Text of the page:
The 19th Amendment of the US Constitution, ratified in 1920, ensures voting rights for everyone regardless of gender. And in 1971 (51 years later), Congress designated August 26 as Women's Equality Day. The right for all people to vote and Women's Equality Day came into being because women and their allies amplified their voices.
In a Cornerstone training module titled “Amplify Minorities and Women,” I recently learned about a meeting strategy called “Amplification.” This strategy was created and implemented by Valerie Jarrett and Susan Rice from the Obama (and Biden, for Rice) administration and meant that when a woman spoke up in a meeting, Jarrett and Rice would repeat her key points while giving her credit.
Over time, with help from this Amplification program, more than half of the Obama administration was made up of women. But Amplification isn't a tactic limited solely to women. It's as easy as giving credit or repeating others' ideas so they don't feel ignored, interrupted or slighted. You can use it to encourage everyone across the board — women, underrepresented groups and LGBTQ+ coworkers' voices, to name a few.
My journey to Amplification
Throughout my career, I've benefited from Amplification. I recall being a very junior employee in a meeting with coworkers much older and longer-tenured than myself, causing me to feel hesitant to speak up. Instead, I would share my ideas with my bosses during our 1:1 meetings, and they encouraged me to speak up in our larger group settings.
Feeling empowered, I'd share my ideas within the larger group but would often get talked over, ignored or worse — somebody else would take credit for my ideas. As a result, I shut down. I didn't participate as much in meetings, instead asking myself, "What was the point?" Voicing my ideas had only led to being ignored or someone else soaking up the credit for my thoughts.
Naturally, this quickly manifested in my performance reviews. “Carina has great ideas; however, she does not participate in large group meetings. She has good ideas in 1:1s or small group meetings but is a wallflower in larger meetings.” This critique seemed like a catch-22; I truly did not know what to do.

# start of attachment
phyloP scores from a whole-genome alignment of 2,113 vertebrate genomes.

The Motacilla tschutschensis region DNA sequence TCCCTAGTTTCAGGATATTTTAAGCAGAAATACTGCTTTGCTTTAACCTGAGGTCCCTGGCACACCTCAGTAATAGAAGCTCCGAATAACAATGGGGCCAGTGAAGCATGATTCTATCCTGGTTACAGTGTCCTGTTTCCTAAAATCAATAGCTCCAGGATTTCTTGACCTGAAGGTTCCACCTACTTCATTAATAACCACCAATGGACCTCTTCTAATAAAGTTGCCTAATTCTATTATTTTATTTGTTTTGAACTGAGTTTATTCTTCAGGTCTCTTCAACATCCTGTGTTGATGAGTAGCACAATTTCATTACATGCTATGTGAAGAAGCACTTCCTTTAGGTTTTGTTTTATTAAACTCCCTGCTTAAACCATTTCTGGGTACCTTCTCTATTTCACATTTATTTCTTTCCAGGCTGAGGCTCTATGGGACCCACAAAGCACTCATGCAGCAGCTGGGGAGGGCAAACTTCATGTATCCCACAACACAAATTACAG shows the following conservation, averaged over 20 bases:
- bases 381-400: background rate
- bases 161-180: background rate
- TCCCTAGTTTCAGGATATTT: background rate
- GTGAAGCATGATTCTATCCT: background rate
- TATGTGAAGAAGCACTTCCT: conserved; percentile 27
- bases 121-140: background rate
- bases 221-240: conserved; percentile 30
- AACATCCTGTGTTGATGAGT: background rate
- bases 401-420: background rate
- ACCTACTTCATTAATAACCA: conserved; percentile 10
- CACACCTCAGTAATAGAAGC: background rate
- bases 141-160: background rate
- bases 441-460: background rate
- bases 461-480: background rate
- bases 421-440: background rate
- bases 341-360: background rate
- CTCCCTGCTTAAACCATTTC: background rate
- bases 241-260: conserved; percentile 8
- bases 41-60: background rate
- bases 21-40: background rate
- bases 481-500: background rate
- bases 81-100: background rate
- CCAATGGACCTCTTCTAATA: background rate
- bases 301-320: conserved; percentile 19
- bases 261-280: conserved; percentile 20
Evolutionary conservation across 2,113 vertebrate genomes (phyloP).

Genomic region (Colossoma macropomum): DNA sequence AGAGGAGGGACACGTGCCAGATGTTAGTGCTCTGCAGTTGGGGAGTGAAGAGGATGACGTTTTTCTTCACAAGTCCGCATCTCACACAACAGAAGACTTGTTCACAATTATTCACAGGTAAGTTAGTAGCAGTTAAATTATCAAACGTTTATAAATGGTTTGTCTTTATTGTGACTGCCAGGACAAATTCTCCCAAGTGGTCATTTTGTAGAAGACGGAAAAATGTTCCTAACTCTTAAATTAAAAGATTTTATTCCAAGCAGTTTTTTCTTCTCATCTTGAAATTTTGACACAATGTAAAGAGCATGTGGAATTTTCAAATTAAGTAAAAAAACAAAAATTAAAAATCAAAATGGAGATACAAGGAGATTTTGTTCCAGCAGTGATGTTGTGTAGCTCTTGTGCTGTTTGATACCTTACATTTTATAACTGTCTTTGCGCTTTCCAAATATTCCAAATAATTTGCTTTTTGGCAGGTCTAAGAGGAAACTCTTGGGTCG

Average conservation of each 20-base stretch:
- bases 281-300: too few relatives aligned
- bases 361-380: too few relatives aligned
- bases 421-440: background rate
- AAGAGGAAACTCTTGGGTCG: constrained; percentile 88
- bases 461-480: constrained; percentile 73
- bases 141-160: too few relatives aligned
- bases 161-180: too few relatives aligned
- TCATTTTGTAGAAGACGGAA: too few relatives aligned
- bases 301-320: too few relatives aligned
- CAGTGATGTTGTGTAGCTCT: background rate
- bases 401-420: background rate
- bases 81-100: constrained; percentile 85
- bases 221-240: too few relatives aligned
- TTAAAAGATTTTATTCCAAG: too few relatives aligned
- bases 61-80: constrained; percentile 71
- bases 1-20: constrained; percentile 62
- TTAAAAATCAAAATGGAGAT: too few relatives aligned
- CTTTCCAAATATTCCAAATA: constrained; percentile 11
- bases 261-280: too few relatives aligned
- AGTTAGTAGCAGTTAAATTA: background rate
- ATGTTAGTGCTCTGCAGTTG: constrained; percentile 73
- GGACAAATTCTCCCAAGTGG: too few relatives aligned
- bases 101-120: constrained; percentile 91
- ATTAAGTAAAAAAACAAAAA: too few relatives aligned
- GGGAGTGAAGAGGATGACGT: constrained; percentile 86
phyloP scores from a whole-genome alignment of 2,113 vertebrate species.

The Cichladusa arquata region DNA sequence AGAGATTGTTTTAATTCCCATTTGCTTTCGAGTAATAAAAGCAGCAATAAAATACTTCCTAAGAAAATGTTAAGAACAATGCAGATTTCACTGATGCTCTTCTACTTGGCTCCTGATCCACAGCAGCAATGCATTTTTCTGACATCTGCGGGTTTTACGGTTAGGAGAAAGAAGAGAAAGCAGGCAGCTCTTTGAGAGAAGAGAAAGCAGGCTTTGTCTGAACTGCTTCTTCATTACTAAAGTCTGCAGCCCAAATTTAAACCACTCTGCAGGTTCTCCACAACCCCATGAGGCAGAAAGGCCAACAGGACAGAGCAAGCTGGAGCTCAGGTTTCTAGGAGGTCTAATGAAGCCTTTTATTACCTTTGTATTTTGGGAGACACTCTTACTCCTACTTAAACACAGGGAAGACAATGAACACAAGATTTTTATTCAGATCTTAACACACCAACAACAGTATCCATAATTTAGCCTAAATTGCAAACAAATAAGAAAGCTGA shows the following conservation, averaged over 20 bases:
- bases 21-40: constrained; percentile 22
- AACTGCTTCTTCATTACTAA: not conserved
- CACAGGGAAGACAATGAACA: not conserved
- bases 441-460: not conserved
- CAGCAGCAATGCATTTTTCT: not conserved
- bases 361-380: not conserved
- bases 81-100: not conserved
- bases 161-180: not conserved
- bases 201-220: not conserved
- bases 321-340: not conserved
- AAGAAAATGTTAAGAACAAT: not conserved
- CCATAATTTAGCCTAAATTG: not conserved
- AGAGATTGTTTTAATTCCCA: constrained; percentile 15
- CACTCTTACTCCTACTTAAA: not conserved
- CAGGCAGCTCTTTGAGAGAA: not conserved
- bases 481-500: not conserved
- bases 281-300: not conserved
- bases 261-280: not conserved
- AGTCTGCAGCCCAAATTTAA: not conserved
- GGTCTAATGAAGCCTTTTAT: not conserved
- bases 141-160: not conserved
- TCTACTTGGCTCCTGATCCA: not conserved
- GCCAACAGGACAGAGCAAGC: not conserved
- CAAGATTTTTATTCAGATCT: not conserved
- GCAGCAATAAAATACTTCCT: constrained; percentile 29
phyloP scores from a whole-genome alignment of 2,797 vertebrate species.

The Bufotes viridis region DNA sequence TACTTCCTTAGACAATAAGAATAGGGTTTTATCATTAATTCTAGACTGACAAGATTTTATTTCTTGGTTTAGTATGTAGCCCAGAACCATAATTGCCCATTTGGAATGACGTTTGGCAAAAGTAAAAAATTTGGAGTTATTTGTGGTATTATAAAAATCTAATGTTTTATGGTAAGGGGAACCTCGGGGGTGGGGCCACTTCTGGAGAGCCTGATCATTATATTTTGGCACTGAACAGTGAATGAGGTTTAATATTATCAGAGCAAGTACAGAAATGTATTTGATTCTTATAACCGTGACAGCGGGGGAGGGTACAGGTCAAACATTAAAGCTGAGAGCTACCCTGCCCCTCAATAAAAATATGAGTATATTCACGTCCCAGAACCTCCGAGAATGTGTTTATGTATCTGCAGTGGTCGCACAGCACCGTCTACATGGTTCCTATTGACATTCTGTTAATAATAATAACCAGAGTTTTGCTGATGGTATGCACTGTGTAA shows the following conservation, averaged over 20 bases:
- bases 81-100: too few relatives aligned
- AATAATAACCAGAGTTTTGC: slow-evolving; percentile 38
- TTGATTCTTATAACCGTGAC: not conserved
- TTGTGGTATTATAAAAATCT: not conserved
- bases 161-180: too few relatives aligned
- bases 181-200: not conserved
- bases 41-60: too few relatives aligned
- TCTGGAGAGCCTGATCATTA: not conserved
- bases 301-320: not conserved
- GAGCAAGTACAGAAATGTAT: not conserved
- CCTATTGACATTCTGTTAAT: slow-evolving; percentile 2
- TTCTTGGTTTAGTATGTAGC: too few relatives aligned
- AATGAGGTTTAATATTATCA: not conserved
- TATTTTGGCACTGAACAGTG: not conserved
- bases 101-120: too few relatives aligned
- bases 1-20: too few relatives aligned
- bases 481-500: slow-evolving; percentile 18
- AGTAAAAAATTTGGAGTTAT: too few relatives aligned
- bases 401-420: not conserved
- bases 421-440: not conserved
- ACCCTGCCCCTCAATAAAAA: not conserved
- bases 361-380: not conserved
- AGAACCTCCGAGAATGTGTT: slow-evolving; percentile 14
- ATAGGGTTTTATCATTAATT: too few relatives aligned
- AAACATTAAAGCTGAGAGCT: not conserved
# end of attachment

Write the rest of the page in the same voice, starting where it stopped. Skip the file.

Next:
How I made Amplification work for me
Fortunately for me, I was blessed with wonderful bosses who noticed what was happening to me when I tried to participate in larger group meetings. So we developed a strategy for sharing my point of view. And if I volunteered any ideas, they'd further amplify my ideas, "Carina just shared a great idea." These two simple acts of amplification are techniques I continue to use for others to this day.
It's worth noting that their amplification of me wasn't instinctive but rather something my boss and I agreed upon during one of our 1:1 calls. To encourage me to participate more in larger group settings — and not just be called out or made to feel put on the spot — we developed a plan. Periodically throughout meetings, my boss would make eye contact with me, and I'd give them a little nod to indicate I was comfortable with them calling on me to share my ideas. This agreement between my boss and me was not only crucial in helping to build me up but also allowed me to feel empowered to share my ideas freely.
How you can make Amplification work for you
There is still a great deal of work to do in terms of amplification and empowerment in the workplace. I still find myself — now at the C-level in my career — being interrupted or someone else claiming credit for my idea. But I'm often reminded to keep pushing and keep encouraging others because I know this Amplification idea is starting to take root and flourish.
It was just recently that I was fortunate to have a male colleague who recognized a group meeting wasn't hearing my voice. He stepped up and said, “Hey, that sounded like the exact same thing Carina just said two minutes ago,” and “Did you just take credit for Carina's idea?” So I thanked him for being such a great ally. But his response truly warmed my heart and encouraged me to continue amplifying those around me whenever I can; “You'd do the same for me, and I've seen you do this for others.”
So today, I share these Amplification tips with employees and managers alike:
- Empower people to increase engagement
- Develop a plan that gauges comfort levels
- Plan any cues or signals before asking someone to participate in a discussion
- Amplify the voices around you
To celebrate Women's Equality Day, I encourage you to identify ways you can use the tenets of Amplification to, well, amplify the lesser-heard voices across your organization. If you manage a team and notice someone isn't participating as much as you'd like them to or sharing the strong ideas you know they have inside, have an open, honest conversation to create a comfortable Amplification plan that opens the door to more engagement.
Simply put: To effectively amplify a voice, repeat their words, give them credit for their ideas, and support them if someone interrupts them. We all have the power to make others' voices heard.
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